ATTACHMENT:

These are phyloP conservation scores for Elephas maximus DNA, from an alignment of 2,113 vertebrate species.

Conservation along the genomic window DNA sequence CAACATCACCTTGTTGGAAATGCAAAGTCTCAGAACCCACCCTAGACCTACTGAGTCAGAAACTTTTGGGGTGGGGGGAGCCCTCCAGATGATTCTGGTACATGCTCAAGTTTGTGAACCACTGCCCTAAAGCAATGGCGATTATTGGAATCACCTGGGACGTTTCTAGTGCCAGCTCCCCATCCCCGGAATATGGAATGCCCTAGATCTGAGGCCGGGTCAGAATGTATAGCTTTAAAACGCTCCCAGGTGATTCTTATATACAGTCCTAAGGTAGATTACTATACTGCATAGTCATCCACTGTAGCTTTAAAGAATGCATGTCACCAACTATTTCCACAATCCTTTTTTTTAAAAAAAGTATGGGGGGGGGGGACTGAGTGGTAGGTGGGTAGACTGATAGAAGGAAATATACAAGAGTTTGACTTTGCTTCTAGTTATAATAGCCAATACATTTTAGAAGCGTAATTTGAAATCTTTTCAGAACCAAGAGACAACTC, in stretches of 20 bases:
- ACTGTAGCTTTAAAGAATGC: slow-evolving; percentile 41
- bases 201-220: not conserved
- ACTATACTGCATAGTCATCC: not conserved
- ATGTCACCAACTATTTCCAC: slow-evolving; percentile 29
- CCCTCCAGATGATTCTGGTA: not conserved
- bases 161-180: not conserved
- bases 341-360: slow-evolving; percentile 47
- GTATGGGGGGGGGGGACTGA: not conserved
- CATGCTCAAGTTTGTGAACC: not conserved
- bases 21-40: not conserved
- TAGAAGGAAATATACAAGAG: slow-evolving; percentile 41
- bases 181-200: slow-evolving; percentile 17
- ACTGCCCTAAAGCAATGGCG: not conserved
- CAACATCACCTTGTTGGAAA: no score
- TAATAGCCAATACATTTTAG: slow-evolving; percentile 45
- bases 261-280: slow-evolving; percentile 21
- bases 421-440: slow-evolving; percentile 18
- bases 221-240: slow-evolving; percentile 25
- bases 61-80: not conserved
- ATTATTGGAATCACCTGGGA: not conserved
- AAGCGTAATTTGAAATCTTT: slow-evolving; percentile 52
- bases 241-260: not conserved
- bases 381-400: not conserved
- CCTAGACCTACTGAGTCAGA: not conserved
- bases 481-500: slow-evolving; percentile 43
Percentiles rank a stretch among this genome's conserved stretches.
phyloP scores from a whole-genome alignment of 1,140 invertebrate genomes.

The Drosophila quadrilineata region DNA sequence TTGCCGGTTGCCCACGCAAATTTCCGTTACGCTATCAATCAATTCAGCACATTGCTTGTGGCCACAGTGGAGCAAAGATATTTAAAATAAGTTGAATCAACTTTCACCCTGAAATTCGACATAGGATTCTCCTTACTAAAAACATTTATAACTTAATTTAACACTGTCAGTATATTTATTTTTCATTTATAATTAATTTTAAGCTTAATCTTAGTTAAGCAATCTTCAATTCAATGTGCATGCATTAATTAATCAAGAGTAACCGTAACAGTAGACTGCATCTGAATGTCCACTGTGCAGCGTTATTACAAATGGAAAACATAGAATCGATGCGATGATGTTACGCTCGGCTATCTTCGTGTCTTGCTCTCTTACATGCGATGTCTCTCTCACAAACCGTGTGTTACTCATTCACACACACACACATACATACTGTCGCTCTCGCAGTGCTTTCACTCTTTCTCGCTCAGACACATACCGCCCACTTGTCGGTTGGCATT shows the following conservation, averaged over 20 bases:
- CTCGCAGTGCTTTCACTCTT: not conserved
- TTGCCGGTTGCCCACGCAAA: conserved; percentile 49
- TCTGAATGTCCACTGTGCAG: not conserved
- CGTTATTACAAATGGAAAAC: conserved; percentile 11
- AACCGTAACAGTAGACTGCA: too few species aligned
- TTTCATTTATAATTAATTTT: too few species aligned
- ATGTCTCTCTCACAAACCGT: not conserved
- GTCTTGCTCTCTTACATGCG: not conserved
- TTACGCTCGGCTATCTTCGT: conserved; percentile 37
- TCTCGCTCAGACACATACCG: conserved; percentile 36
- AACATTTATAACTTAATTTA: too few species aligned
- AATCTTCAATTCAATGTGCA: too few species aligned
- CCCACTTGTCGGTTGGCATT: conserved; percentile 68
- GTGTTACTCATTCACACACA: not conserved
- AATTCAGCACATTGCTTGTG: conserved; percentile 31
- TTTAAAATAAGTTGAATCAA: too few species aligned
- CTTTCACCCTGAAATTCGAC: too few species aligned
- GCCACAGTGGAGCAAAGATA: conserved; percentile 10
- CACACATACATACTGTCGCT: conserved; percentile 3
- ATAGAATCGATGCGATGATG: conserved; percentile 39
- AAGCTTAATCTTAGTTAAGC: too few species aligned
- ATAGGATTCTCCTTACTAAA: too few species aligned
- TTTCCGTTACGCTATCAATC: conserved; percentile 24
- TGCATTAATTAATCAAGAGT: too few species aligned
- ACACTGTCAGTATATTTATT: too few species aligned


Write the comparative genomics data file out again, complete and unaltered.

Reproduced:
These are phyloP conservation scores for Elephas maximus DNA, from an alignment of 2,113 vertebrate species.

Conservation along the genomic window DNA sequence CAACATCACCTTGTTGGAAATGCAAAGTCTCAGAACCCACCCTAGACCTACTGAGTCAGAAACTTTTGGGGTGGGGGGAGCCCTCCAGATGATTCTGGTACATGCTCAAGTTTGTGAACCACTGCCCTAAAGCAATGGCGATTATTGGAATCACCTGGGACGTTTCTAGTGCCAGCTCCCCATCCCCGGAATATGGAATGCCCTAGATCTGAGGCCGGGTCAGAATGTATAGCTTTAAAACGCTCCCAGGTGATTCTTATATACAGTCCTAAGGTAGATTACTATACTGCATAGTCATCCACTGTAGCTTTAAAGAATGCATGTCACCAACTATTTCCACAATCCTTTTTTTTAAAAAAAGTATGGGGGGGGGGGACTGAGTGGTAGGTGGGTAGACTGATAGAAGGAAATATACAAGAGTTTGACTTTGCTTCTAGTTATAATAGCCAATACATTTTAGAAGCGTAATTTGAAATCTTTTCAGAACCAAGAGACAACTC, in stretches of 20 bases:
- ACTGTAGCTTTAAAGAATGC: slow-evolving; percentile 41
- bases 201-220: not conserved
- ACTATACTGCATAGTCATCC: not conserved
- ATGTCACCAACTATTTCCAC: slow-evolving; percentile 29
- CCCTCCAGATGATTCTGGTA: not conserved
- bases 161-180: not conserved
- bases 341-360: slow-evolving; percentile 47
- GTATGGGGGGGGGGGACTGA: not conserved
- CATGCTCAAGTTTGTGAACC: not conserved
- bases 21-40: not conserved
- TAGAAGGAAATATACAAGAG: slow-evolving; percentile 41
- bases 181-200: slow-evolving; percentile 17
- ACTGCCCTAAAGCAATGGCG: not conserved
- CAACATCACCTTGTTGGAAA: no score
- TAATAGCCAATACATTTTAG: slow-evolving; percentile 45
- bases 261-280: slow-evolving; percentile 21
- bases 421-440: slow-evolving; percentile 18
- bases 221-240: slow-evolving; percentile 25
- bases 61-80: not conserved
- ATTATTGGAATCACCTGGGA: not conserved
- AAGCGTAATTTGAAATCTTT: slow-evolving; percentile 52
- bases 241-260: not conserved
- bases 381-400: not conserved
- CCTAGACCTACTGAGTCAGA: not conserved
- bases 481-500: slow-evolving; percentile 43
Percentiles rank a stretch among this genome's conserved stretches.
phyloP scores from a whole-genome alignment of 1,140 invertebrate genomes.

The Drosophila quadrilineata region DNA sequence TTGCCGGTTGCCCACGCAAATTTCCGTTACGCTATCAATCAATTCAGCACATTGCTTGTGGCCACAGTGGAGCAAAGATATTTAAAATAAGTTGAATCAACTTTCACCCTGAAATTCGACATAGGATTCTCCTTACTAAAAACATTTATAACTTAATTTAACACTGTCAGTATATTTATTTTTCATTTATAATTAATTTTAAGCTTAATCTTAGTTAAGCAATCTTCAATTCAATGTGCATGCATTAATTAATCAAGAGTAACCGTAACAGTAGACTGCATCTGAATGTCCACTGTGCAGCGTTATTACAAATGGAAAACATAGAATCGATGCGATGATGTTACGCTCGGCTATCTTCGTGTCTTGCTCTCTTACATGCGATGTCTCTCTCACAAACCGTGTGTTACTCATTCACACACACACACATACATACTGTCGCTCTCGCAGTGCTTTCACTCTTTCTCGCTCAGACACATACCGCCCACTTGTCGGTTGGCATT shows the following conservation, averaged over 20 bases:
- CTCGCAGTGCTTTCACTCTT: not conserved
- TTGCCGGTTGCCCACGCAAA: conserved; percentile 49
- TCTGAATGTCCACTGTGCAG: not conserved
- CGTTATTACAAATGGAAAAC: conserved; percentile 11
- AACCGTAACAGTAGACTGCA: too few species aligned
- TTTCATTTATAATTAATTTT: too few species aligned
- ATGTCTCTCTCACAAACCGT: not conserved
- GTCTTGCTCTCTTACATGCG: not conserved
- TTACGCTCGGCTATCTTCGT: conserved; percentile 37
- TCTCGCTCAGACACATACCG: conserved; percentile 36
- AACATTTATAACTTAATTTA: too few species aligned
- AATCTTCAATTCAATGTGCA: too few species aligned
- CCCACTTGTCGGTTGGCATT: conserved; percentile 68
- GTGTTACTCATTCACACACA: not conserved
- AATTCAGCACATTGCTTGTG: conserved; percentile 31
- TTTAAAATAAGTTGAATCAA: too few species aligned
- CTTTCACCCTGAAATTCGAC: too few species aligned
- GCCACAGTGGAGCAAAGATA: conserved; percentile 10
- CACACATACATACTGTCGCT: conserved; percentile 3
- ATAGAATCGATGCGATGATG: conserved; percentile 39
- AAGCTTAATCTTAGTTAAGC: too few species aligned
- ATAGGATTCTCCTTACTAAA: too few species aligned
- TTTCCGTTACGCTATCAATC: conserved; percentile 24
- TGCATTAATTAATCAAGAGT: too few species aligned
- ACACTGTCAGTATATTTATT: too few species aligned